Sunday, September 16, 2018
Sunday, September 9, 2018
Building on a growing body of work conducted by IMLS and others over the past several years, the Institute of Museum and Library Services today announced the commencement of a new study, Understanding the Social Wellbeing Impacts of the Nation’s Libraries and Museums.
The goal of the year-long project is to gain a better understanding on a national level of the conditions under which museums and libraries contribute to quality of life and wellbeing in the communities they serve. The new study will focus on these institutions’ essential roles within a community to help them demonstrate the success and impact of their programs and services.
Building upon IMLS’s 2016 study Strengthening Networks, Sparking Change: Museums and Libraries as Community Catalysts, this new research is grounded in the social wellbeing framework that looks beyond economic outputs to assess the relative wellness of individuals, communities, and nations. It recognizes that while people value their material standard of living, other factors also matter, including cultural engagement, economic and ethnic diversity, political voice, and social connections.
The study aligns with the IMLS Strategic Plan, Transforming Communities, by strengthening the capacity of museums and libraries to improve the wellbeing of their communities. The research will quantify 10 dimensions of social wellbeing at the county level across the nation that represent material standard of living, economic and ethnic diversity, health, school effectiveness, housing quality, political connection, the presence of cultural institutions and nonprofit organizations in the community, the environment, and personal safety. The study will identify counties where the presence of museums and libraries is most strongly associated with different factors of social wellbeing.
"Approaching this study using the social wellbeing framework acknowledges the many ways that libraries and museums positively impact people and communities beyond a baseline assessment of economic impact.” said IMLS Director Dr. Kathryn K. Matthew. “This study seeks to not only demonstrate that community wellbeing is enhanced by the presence of libraries and museums, but also how these anchor institutions truly move the needle.”
The research encompasses literature review of other studies’ findings, data analysis from publicly available sources, and comparative case studies, and the results will be compiled into three issue briefs and a synthesis report for dissemination...This new study, Understanding the Social Wellbeing Impacts of the Nation’s Libraries and Museums, was initiated under the umbrella of IMLS’s flagship Community Catalyst Initiative. The program, which has the long-term goal of developing new approaches, tools, and training for museums and libraries to help them become more sustained and adaptive partners within their communities, works to elevate the essential, impactful “anchor” and “catalyst” roles that these institutions play.
Monday, August 6, 2018
Poverty Safari by Darren McGarvey (rapper Loki), Luath Press has won the 2018 Orwell Prize.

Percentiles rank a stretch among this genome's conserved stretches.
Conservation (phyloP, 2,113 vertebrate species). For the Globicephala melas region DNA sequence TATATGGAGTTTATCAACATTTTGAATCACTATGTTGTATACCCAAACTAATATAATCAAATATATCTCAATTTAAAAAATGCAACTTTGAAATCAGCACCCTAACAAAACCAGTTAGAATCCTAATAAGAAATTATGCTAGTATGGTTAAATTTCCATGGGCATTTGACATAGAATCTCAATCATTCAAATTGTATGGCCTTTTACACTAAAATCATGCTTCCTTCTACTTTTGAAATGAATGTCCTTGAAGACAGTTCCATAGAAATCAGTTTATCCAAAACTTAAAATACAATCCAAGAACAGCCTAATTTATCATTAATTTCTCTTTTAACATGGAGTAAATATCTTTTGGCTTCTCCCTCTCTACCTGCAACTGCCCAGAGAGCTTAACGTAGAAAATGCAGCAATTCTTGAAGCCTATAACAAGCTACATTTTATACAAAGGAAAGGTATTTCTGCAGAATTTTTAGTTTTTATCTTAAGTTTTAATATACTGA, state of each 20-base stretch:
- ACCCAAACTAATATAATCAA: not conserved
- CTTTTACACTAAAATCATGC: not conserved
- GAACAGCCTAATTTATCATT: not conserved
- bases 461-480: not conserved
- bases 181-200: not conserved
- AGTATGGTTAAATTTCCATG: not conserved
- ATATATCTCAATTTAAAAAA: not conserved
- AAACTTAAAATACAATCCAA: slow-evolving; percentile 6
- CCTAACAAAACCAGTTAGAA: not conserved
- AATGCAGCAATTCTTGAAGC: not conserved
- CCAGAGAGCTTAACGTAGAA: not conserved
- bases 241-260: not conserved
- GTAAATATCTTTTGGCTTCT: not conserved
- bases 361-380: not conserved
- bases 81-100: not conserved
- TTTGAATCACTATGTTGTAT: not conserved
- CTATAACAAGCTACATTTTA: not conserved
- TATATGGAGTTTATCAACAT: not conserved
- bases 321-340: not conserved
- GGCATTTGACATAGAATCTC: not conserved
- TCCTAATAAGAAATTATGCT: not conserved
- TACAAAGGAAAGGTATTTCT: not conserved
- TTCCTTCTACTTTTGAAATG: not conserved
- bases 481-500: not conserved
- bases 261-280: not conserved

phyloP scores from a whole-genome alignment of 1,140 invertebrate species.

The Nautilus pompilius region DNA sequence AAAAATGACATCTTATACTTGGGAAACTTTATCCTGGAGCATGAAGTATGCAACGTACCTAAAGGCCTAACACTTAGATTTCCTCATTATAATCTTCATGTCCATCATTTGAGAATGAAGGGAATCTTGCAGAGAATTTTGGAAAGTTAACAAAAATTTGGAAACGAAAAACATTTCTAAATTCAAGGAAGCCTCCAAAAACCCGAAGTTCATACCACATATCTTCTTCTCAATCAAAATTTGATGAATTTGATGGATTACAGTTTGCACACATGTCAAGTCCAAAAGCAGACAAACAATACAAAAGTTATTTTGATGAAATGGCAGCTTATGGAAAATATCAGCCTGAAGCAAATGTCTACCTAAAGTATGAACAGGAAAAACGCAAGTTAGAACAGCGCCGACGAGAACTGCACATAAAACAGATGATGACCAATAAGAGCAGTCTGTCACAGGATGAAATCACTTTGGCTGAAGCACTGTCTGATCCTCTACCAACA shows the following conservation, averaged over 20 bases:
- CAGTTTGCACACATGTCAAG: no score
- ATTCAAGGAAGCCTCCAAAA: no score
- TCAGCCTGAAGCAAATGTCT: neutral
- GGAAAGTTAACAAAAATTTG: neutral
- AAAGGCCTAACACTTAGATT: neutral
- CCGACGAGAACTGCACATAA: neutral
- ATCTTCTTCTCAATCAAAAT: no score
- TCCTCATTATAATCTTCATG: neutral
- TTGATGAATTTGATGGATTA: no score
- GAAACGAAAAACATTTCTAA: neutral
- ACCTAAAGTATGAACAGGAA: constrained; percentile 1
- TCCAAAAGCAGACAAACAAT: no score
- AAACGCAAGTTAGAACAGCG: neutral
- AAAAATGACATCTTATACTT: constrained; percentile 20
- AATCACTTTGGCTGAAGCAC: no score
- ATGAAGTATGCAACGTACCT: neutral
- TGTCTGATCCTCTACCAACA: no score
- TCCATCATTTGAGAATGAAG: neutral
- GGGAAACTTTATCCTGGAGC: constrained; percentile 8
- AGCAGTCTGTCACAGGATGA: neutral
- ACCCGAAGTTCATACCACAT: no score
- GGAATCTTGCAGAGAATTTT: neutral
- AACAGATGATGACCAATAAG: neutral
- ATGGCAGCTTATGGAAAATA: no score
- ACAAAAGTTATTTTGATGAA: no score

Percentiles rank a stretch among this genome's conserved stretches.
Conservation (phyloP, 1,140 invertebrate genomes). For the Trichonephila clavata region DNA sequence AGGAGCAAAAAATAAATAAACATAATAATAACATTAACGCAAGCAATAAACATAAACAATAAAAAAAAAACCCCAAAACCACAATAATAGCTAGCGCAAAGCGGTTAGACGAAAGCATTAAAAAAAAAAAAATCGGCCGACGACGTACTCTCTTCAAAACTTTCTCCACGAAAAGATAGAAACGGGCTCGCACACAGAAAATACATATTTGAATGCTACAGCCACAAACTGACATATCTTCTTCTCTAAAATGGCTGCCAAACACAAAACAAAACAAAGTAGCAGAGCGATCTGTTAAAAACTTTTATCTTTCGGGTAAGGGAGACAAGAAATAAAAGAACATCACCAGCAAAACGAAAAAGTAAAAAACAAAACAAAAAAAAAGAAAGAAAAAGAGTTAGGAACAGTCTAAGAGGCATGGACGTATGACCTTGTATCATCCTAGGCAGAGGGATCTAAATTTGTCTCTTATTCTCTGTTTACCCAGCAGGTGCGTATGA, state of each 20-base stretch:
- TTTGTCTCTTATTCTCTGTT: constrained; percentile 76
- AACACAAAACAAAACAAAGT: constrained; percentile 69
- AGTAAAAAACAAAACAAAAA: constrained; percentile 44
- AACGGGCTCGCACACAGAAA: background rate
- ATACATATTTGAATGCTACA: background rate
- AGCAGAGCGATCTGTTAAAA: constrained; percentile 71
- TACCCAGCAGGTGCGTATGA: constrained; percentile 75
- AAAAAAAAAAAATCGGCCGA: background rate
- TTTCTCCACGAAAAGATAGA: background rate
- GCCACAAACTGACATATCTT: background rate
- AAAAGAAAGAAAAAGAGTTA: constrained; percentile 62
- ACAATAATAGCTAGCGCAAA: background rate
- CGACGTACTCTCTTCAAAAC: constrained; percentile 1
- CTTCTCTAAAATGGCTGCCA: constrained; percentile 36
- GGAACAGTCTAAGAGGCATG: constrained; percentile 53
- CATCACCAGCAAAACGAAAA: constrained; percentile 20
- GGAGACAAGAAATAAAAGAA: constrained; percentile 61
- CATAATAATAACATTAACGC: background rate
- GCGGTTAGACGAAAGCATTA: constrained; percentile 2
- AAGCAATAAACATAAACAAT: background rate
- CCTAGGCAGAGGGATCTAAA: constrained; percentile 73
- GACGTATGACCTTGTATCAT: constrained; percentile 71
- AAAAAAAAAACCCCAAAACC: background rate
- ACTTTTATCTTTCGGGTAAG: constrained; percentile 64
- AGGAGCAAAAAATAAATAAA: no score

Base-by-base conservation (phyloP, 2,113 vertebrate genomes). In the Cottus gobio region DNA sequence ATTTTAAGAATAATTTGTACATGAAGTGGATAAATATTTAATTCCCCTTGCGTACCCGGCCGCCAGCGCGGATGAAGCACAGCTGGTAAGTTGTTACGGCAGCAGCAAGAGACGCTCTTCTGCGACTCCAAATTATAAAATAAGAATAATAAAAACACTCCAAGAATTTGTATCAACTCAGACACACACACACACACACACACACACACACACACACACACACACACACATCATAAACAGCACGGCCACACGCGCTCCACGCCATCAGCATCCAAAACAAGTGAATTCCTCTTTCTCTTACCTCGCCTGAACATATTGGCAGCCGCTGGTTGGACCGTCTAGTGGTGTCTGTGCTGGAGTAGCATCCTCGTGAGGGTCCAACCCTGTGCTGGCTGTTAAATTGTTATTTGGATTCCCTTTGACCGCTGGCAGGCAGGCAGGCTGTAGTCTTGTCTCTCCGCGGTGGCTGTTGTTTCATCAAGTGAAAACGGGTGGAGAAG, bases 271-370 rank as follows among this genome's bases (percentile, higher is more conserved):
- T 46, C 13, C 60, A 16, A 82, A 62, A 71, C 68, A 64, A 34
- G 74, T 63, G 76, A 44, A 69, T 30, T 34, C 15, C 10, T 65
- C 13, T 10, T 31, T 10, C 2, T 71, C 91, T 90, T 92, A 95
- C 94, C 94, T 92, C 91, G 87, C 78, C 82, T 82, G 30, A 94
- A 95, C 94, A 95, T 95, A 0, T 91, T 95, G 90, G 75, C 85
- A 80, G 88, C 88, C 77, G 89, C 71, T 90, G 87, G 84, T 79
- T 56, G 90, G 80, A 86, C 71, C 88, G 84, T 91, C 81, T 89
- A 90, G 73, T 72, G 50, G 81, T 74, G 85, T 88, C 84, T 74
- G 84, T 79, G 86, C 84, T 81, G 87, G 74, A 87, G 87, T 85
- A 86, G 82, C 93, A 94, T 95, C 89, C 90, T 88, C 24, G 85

McGarvey has profound observations on the role of the library in the community. He notes that the community centre is being imposed on the library to streamline the service in order to justify keeping the library open. This practice undermines the integrity of both the library and the community centre. It undermines the principle that communities should be entitled to these vital amenities independent of one another. (p. 153).
His aim in the book was to explain the emotional pain of poverty and the stress induced by the multiple addictions allied to it. “The experiential reality of poverty is underemphasised and misunderstood,” he says, “and what we have currently is a society with rules and laws, social cues and incentives, that work for emotionally regulated people. But if you grew up in adversity, your whole sense of emotion and risk perception is completely different. The welfare system is based on an assumption that the threat of social humiliation is going to incentivise people, but that’s a complete misunderstanding of what the stress of poverty does to people. They just recoil; they’re frightened of everything, even if that fear sometimes expresses itself as aggression.”
Wednesday, August 1, 2018
40 copies of "The Chain Litany" were printed by Martha Riley at the University of Illinois, Graduate School of Library and Information Science at the Katharine Sharp Press in 1982. Read on the Day of Rebellion before the Rotunda in Springfield on June 3, 1982.
Wednesday, July 4, 2018
Thursday, April 26, 2018
"Dilemmas and Hopes for Human Rights Education" has been published by Prospects: Comparative Review of Comparative Education. This issue can be found online at: https://link.springer.com/
This issue presents examples from the Global South and Global North, reviewing recent theories, challenges and solutions for enabling a transformative approach to HRE through and against the lens of state power. Drawing on examples from Chile, China, Greece, Pakistan, India, the Netherlands, South Africa, Switzerland, and the USarticles explore the gap between the emancipatory roots of HRE and the lived educational policies and practices of states and schools.
Friday, March 16, 2018
in one way or another, human rights frameworks concern information and knowledge as essential components of human dignity, self-determination, freedom of expression, and security.--Susan Maret,PhD.
"Access to archives and libraries are an integral part of human rights as information rights" writes Susan Maret* at SPEAK UP! Run by IFLA’s FAIFE Committee, for sharing ideas and exploring how the work of libraries is shaped by, and can promote, human rights around the world.